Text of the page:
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Since the lights come prewired with a resistor, and the resistor didn't fit through the mounting hole, I had to cut it off and re-attach.



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I tinned 22 awg stranded wire and soldered it to the pads where I had already soldered the wires (plus resistor) from the lamps.



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This is the distributor board from WEHONEST. The power supply is from the same seller and is rated to match the distributor, though you could probably find your own and the board comes with options for various power sources.

I will post pictures of the lights on in a dark setting once the building is complete. Up next I will be attaching the structure to the base, then joining the buildings with the shaft from the power house and adding the final details to the chute assembly.

Galen



My Train Blog: http://ocalicreek.blogspot.com/

Country: USA | Posts: 490 Go to Top of Page

ocalicreek
Engine Wiper

Posted - 11/28/2017 :  6:36:15 PM  Show Profile  Visit ocalicreek's Homepage  Reply with Quote
Was it really July when I last posted? Dadgum, time flies. Took a break for a while with summer activities, kids going back to school, and the whole family going to WDW for two weeks in October, then Thanksgiving at the inlaws, and now I'm back.

I decided to push through and finish this thing so that I could get back to a long-put-off loco project in time to run it under the tree at Christmas...right around the corner!

Here are some pictures of the chute area, missing the pull-down-chain under the apron that I added this afternoon.



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The 'bail' wire with the loop on the end is very small (not sure what size) bronze wire soldered to a flat stock wishbone-shaped piece that gets glued to the slice gate. I substituted wire for the string suggested as cable, and chain in places where it appeared in the prototype photos on the instruction sheet. The lead ball weights are the kit-supplied black beads CA'd to the wire, painted with a black/silver/graphite mix.

I realized too late that my apron was too wide, so the weights and their lines don't hang down completely vertically from the pulleys. I could have moved the pulleys out but that would have risked damaging the pulley roof and would have probably required a rebuild on that part altogether. At this point I decided to live with the kink. At three feet it isn't noticeable.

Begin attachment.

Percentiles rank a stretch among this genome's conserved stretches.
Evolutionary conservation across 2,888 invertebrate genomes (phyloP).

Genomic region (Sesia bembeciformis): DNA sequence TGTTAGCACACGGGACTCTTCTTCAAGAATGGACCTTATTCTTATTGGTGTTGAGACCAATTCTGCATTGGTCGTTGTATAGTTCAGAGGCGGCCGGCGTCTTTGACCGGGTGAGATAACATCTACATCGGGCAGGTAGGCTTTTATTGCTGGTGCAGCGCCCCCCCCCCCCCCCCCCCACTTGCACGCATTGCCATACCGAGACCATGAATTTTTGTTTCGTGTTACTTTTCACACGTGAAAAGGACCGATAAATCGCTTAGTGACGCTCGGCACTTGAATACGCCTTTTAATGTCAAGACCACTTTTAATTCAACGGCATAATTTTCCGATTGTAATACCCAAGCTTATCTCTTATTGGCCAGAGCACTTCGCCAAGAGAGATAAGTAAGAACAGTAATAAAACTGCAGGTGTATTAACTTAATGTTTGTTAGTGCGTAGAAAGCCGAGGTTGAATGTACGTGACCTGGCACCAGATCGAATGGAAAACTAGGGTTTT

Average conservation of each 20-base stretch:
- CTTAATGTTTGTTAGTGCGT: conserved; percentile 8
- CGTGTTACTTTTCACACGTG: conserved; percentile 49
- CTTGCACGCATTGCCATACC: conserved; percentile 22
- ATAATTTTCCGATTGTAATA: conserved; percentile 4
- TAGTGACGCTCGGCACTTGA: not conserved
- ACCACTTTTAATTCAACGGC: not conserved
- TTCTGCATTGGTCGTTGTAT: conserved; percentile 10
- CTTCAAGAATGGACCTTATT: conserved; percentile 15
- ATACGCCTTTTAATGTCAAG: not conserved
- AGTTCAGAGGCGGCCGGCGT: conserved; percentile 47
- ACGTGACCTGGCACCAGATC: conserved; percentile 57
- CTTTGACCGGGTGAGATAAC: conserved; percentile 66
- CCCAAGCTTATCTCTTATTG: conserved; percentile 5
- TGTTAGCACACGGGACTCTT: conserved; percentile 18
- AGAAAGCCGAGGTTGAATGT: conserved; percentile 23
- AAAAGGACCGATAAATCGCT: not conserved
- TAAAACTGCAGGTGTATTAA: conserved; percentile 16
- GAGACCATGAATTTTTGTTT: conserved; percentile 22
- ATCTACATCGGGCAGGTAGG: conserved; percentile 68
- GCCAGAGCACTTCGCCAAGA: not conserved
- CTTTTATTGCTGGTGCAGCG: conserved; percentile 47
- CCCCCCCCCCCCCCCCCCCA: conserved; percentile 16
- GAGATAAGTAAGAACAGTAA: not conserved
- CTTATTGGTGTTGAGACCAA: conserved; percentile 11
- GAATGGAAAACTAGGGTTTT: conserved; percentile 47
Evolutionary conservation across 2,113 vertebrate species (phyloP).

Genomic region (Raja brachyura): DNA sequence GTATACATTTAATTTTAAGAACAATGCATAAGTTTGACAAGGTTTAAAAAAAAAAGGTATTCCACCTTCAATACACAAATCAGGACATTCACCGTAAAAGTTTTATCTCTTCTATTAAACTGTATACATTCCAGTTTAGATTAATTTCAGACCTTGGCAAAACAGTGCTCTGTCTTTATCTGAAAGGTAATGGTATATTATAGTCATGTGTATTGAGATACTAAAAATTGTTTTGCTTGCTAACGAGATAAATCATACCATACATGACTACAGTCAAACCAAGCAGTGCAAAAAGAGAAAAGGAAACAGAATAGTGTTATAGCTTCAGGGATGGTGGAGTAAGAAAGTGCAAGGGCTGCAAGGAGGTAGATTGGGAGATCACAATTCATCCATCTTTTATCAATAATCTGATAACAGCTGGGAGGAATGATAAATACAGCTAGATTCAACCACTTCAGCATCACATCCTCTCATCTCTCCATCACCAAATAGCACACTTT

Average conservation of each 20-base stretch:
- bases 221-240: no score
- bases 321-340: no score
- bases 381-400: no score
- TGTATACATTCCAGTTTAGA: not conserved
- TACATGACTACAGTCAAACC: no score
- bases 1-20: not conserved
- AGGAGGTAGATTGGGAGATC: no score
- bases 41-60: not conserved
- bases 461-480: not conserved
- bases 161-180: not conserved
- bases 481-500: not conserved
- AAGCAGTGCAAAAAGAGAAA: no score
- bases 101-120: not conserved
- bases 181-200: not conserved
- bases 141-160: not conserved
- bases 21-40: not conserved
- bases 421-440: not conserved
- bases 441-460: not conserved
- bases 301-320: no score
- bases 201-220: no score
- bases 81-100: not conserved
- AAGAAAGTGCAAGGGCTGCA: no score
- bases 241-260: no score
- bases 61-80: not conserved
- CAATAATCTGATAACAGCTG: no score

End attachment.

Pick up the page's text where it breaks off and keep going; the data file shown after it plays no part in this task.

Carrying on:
These close shots do show the nbw detail to good effect. Thanks for encouraging me to apply them!

All that remains is to apply a little touch-up paint to a few details and maybe a dab of weathering, then stage a few night shots to showcase the lighting.

Galen



My Train Blog: http://ocalicreek.blogspot.com/

Country: USA | Posts: 490 Go to Top of Page

deemery
Fireman

Premium Member


Posted - 11/29/2017 :  09:54:53 AM  Show Profile  Reply with Quote
Here's a link to the instruction page for that LED Distribution board: http://stores.ebay.com/WEHONEST/InstructionOfPowerDistributionBoard.html (Note the eBay seller name is wehonest_cn, I had to search a bit to find them.)

dave


Modeling 1890s (because the voices in my head told me to)

Country: USA | Posts: 7094 Go to Top of Page

ocalicreek
Engine Wiper

Posted - 11/29/2017 :  12:28:05 PM  Show Profile  Visit ocalicreek's Homepage  Reply with Quote
Thanks, Dave, that's the one. If you can stand the wait it is worth the cost for what it can do. It seems to be a little more versatile than the Woodland Scenics Just Plug in how it receives power and how it accepts a variety of plug types, except that each light can't be dimmed individually. That's fine by me for now.

The gooseneck lamps aren't as "finescale" as something you might make yourself from Ngineering, but I think they look fine enough for how they're used here.

Galen


My Train Blog: http://ocalicreek.blogspot.com/

Country: USA | Posts: 490 Go to Top of Page
Page: of 2 Previous Topic: So I wanted to make white decals... Topic Next Topic: sterling model trees